One of the enduring truths of big companies is that they aren’t innovative. They are “innovative” in the marketing sense, but fail to ever execute on new ideas, particularly when those ideas cannibalize existing products and revenues.
So it often takes a real competitor to force these incumbent, legacy businesses to evolve in any meaningful way. Usually that change leads to disruption, in the classic way that Clayton Christensen describes in “The Innovator’s Dilemma.” An upstart company creates a new technology or business model that is better for an under-served segment of a market, and as that company improves, it competes directly with the incumbent and eventually wins over its market with a vastly superior product.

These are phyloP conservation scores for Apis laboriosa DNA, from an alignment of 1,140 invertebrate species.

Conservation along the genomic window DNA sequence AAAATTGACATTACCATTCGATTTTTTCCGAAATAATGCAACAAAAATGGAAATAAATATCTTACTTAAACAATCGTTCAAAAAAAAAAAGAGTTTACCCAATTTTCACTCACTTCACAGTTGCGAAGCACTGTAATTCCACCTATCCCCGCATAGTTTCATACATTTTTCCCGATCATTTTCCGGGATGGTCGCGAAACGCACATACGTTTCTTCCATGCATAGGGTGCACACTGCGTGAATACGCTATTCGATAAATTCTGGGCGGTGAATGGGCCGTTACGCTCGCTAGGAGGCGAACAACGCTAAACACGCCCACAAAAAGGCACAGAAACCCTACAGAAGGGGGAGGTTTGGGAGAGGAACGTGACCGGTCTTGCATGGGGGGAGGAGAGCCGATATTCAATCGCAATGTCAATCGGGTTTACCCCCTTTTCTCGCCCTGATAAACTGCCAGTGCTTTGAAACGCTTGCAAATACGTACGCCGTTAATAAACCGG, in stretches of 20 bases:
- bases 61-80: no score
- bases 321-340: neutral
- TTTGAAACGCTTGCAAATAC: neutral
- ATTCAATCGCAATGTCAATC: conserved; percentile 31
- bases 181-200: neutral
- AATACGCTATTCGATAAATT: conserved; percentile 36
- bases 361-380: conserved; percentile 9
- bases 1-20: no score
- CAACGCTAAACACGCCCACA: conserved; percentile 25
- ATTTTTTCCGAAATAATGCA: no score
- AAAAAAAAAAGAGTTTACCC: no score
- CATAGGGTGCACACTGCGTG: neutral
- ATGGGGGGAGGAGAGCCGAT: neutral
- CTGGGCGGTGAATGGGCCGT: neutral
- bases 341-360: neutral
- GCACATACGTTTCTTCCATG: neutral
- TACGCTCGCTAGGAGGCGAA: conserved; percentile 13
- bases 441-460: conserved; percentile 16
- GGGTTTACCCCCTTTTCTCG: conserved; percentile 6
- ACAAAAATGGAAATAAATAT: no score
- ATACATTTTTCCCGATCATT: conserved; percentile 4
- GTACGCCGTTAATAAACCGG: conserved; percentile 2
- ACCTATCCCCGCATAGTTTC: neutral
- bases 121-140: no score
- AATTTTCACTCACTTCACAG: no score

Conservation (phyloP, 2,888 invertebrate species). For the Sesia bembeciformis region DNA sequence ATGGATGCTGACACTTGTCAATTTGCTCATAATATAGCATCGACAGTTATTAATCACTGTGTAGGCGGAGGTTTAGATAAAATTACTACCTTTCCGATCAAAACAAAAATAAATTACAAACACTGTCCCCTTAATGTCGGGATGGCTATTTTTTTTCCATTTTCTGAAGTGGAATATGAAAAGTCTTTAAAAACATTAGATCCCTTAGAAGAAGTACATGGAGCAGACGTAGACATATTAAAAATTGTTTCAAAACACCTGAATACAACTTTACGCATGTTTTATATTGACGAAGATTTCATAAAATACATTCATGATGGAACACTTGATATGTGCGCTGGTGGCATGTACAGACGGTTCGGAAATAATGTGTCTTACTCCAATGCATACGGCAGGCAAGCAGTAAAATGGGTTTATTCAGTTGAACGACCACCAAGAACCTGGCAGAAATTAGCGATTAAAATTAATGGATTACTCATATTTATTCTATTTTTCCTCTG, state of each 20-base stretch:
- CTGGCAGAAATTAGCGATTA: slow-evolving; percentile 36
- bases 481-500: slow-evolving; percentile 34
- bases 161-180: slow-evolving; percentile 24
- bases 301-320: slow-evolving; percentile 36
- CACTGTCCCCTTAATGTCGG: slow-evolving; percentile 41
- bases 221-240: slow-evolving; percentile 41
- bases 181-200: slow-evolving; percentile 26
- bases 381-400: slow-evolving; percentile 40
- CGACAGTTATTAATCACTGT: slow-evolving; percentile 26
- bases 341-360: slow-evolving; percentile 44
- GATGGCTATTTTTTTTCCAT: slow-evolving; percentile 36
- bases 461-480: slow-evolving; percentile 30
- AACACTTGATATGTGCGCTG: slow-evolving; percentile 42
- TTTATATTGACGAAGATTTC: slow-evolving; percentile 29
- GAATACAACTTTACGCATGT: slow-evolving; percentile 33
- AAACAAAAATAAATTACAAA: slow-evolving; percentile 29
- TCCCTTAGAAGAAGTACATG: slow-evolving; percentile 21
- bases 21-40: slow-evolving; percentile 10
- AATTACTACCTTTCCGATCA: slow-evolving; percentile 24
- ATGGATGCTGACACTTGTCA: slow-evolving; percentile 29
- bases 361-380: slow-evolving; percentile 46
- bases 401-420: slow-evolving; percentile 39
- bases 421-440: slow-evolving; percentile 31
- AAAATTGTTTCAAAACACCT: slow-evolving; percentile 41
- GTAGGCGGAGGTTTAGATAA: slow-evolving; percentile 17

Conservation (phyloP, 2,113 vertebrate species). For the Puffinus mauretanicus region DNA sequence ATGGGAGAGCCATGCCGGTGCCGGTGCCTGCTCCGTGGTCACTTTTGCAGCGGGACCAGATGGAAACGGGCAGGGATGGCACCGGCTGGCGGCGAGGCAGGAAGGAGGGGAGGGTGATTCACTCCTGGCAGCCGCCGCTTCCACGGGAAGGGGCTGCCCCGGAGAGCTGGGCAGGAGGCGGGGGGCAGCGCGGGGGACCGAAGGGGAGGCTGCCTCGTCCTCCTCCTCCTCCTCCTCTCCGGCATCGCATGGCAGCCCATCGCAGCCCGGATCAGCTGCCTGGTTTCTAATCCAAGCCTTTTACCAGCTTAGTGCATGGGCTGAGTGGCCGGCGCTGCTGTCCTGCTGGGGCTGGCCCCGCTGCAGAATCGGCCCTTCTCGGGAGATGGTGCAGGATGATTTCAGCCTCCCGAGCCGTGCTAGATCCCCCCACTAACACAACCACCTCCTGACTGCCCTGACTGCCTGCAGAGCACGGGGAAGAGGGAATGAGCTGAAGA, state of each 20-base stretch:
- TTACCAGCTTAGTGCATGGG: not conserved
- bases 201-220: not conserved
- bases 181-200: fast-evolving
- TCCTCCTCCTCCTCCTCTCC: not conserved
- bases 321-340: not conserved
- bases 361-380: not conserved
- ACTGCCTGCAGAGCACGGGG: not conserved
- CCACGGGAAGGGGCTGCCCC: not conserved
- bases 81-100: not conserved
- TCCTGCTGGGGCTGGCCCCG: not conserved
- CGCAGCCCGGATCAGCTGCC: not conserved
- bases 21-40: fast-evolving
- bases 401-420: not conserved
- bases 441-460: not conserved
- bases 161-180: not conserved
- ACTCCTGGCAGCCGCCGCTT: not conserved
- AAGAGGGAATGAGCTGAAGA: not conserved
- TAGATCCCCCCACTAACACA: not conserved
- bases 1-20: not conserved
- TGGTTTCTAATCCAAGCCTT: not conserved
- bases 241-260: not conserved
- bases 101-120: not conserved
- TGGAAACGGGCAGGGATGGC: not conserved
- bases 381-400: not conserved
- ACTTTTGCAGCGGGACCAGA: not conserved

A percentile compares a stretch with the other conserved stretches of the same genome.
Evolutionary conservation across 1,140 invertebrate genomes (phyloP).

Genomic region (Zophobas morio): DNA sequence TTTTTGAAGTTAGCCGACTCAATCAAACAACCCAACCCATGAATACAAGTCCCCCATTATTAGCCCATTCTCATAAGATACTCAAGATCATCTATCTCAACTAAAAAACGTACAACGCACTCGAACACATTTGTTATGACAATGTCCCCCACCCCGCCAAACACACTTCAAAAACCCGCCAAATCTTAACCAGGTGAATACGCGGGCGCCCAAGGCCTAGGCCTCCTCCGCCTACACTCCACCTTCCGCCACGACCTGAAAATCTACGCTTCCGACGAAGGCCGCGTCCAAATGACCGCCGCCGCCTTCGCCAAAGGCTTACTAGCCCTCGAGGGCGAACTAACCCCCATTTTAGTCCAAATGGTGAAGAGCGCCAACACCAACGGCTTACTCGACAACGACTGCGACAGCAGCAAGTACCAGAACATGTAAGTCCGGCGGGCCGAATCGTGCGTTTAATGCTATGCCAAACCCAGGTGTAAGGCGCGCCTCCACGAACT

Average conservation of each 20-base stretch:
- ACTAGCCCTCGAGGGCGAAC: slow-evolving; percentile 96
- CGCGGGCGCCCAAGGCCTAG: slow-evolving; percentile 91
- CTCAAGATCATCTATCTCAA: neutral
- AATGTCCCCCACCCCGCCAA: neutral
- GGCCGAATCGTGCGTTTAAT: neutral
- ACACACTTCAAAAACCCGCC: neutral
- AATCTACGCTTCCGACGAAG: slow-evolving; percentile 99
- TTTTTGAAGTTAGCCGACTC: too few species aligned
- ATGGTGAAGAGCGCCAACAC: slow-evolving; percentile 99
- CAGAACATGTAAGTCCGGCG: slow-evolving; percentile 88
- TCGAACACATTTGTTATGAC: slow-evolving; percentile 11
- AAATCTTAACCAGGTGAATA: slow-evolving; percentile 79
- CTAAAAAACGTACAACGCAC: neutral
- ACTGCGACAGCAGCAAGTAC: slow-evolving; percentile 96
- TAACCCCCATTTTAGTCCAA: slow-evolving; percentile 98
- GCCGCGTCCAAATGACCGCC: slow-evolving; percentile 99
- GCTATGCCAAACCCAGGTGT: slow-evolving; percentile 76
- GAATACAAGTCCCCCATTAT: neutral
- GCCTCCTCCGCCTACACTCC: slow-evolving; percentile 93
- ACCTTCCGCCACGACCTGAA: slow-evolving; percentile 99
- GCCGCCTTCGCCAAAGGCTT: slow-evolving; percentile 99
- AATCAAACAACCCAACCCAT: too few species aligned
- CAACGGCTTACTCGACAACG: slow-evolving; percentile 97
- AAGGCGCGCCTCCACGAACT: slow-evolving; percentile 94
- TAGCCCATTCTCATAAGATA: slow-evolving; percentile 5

Unfortunately, real life isn’t so easy, as WeWork and MoviePass have shown us over the past few years.
In both cases, there were incumbents. In movie theaters, you had AMC and the like, which built a business model around ticket sales (shared with movie studios) and food/beverage concessions that targeted occasional customers at a high price point. Meanwhile, in commercial real estate, you had large landowners and family holders who demanded extremely long rent terms at high prices, often with personal financial guarantees from the CEO of the tenant firm.